Page:Tseng Kuo Fan and the Taiping Rebellion.djvu/46

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When we seek the causes for such a mighty upheaval as the Taiping rebellion, many points of weakness in the government suggest themselves at once. But those causes were inherent in the organisation of the military and civil services, and we are compelled to examine more closely into the particular circumstances which prevailed in the southern part of China if we would attempt to understand the movement.

The decade which ended with the outbreak of the Taiping rebellion had been marked by military disaster and natural calamities. A relatively small force of outer barbarians, in the so-called Opium War (1839-1842), had wrested victory from the imperial commissioner at Canton and made its triumphant way along the coasts and into the Yangtse River, eventually to wring from the Manchu government, at Nanking, a treaty of peace with recognition of full equality.[1] This war was a shock to the nation at large, revealing Chinese pretensions and the weakness of their military arm.[2]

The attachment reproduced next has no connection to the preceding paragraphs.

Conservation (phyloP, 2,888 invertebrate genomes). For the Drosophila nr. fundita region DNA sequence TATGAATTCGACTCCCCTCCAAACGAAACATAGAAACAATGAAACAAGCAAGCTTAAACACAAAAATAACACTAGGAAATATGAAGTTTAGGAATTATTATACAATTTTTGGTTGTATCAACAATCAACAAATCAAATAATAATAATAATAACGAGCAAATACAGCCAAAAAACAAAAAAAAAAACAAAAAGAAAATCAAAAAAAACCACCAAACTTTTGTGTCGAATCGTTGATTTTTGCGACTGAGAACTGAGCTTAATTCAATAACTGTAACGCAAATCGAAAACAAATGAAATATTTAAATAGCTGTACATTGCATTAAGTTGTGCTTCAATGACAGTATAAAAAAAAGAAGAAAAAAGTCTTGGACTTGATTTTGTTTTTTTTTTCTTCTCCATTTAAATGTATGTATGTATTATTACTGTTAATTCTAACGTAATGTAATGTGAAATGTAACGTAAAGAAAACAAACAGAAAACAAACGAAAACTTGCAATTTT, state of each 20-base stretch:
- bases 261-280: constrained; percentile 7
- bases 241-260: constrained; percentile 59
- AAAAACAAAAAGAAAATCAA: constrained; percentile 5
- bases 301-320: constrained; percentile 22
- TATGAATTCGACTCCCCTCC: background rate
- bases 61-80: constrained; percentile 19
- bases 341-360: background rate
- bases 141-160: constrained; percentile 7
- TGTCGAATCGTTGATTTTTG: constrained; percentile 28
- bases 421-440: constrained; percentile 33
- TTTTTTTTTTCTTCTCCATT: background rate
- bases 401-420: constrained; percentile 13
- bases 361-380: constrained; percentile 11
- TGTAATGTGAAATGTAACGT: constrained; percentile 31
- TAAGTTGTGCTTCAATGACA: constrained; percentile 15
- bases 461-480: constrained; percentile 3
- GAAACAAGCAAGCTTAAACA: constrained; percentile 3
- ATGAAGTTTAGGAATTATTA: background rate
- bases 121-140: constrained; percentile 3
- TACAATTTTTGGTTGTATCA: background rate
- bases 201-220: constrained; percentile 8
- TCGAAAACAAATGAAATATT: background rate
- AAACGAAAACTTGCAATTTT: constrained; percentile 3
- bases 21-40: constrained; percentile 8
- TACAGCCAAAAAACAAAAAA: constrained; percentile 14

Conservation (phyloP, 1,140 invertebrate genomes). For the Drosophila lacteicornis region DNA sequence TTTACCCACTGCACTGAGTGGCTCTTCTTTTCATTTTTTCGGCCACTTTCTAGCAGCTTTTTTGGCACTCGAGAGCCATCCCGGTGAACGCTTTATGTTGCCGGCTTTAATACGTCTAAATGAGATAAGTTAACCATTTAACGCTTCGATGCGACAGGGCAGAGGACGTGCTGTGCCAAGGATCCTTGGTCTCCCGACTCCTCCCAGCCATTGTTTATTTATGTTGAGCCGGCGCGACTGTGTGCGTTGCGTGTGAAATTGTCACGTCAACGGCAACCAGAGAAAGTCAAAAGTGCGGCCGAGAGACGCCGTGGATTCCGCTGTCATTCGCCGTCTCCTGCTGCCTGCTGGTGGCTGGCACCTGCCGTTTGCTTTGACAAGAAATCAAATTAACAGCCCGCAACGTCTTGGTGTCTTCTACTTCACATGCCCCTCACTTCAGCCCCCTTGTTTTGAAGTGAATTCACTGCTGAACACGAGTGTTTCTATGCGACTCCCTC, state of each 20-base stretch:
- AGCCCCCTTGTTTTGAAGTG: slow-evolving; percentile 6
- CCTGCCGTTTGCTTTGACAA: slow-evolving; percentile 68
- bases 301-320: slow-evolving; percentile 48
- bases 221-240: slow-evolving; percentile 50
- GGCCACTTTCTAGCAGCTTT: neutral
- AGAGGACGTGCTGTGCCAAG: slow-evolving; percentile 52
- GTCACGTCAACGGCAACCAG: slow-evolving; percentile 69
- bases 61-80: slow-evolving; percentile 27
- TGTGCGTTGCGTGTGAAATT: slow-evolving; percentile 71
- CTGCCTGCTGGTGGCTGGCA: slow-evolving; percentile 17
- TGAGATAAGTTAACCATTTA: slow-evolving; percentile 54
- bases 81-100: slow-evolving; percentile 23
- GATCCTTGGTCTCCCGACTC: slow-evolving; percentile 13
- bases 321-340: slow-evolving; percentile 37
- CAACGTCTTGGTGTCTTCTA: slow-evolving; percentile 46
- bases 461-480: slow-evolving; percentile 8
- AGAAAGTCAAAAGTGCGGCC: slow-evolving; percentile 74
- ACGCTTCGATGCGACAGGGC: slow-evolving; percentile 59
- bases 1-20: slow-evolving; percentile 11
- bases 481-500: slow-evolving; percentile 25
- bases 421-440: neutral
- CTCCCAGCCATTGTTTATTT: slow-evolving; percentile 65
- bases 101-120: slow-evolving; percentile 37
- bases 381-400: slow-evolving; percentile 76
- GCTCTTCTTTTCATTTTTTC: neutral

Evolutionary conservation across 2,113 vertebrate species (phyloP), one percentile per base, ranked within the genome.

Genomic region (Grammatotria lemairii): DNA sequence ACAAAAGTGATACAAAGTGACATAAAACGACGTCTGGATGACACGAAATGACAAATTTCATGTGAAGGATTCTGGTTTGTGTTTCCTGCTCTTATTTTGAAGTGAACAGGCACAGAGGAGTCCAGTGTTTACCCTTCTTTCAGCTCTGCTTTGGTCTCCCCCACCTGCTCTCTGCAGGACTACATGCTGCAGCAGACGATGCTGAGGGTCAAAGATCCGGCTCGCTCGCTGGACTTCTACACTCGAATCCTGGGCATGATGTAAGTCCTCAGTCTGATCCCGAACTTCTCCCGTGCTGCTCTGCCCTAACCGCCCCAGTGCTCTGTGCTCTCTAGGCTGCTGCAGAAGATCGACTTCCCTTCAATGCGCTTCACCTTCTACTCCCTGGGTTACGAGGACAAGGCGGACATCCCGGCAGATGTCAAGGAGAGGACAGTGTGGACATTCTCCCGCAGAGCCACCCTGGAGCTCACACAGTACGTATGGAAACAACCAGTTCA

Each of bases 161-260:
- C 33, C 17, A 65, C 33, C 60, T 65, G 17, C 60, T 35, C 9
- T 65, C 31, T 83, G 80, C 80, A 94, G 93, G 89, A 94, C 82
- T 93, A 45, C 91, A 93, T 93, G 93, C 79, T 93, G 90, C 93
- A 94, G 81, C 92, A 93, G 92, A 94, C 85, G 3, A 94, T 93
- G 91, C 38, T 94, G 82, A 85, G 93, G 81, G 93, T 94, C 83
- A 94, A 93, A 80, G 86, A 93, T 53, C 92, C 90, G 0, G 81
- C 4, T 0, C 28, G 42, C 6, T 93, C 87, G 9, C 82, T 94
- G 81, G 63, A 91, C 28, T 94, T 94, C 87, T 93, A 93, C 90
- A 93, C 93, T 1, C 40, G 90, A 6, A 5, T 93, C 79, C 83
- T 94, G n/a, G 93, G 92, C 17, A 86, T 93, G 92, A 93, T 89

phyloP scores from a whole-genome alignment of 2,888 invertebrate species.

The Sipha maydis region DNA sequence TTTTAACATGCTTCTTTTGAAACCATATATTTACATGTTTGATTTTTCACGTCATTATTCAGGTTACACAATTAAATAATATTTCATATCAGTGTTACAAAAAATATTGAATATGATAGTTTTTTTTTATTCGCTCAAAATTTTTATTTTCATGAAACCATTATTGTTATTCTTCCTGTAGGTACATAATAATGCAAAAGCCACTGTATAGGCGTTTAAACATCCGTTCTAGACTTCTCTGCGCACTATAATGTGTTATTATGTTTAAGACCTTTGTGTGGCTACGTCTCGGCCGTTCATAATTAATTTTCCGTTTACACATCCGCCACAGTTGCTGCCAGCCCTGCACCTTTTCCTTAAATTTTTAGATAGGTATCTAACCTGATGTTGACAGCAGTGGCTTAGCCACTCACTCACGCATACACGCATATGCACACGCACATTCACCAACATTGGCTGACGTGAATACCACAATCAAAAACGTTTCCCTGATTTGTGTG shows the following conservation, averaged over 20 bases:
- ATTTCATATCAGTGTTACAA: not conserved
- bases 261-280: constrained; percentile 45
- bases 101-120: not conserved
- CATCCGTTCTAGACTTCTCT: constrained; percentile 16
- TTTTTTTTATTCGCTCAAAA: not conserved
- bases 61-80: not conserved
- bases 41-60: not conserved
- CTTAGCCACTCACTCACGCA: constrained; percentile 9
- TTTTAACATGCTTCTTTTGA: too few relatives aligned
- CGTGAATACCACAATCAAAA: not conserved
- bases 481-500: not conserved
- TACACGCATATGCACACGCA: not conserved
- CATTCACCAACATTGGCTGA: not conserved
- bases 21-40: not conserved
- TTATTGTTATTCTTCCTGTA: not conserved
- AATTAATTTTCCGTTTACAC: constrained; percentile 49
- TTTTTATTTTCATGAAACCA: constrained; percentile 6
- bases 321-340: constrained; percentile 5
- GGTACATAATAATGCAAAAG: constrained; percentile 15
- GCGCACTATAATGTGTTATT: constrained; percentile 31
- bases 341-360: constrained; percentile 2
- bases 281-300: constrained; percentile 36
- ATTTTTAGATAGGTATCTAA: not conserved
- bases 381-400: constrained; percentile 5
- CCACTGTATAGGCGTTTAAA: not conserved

1. Consult Williams, The Middle Kingdom, or Morse, International Relations of the Chinese Empire, for good accounts of this war.
  2. Such men as Tsêng at Peking were carefully watching this war. Several times he writes home about the progress of events. When the British were at Nanking he wrote: "The English barbarians are at Kiangman and peace is already decided on, because Kinling is the throat as between the north and south. Since it is already taken by the English we are com-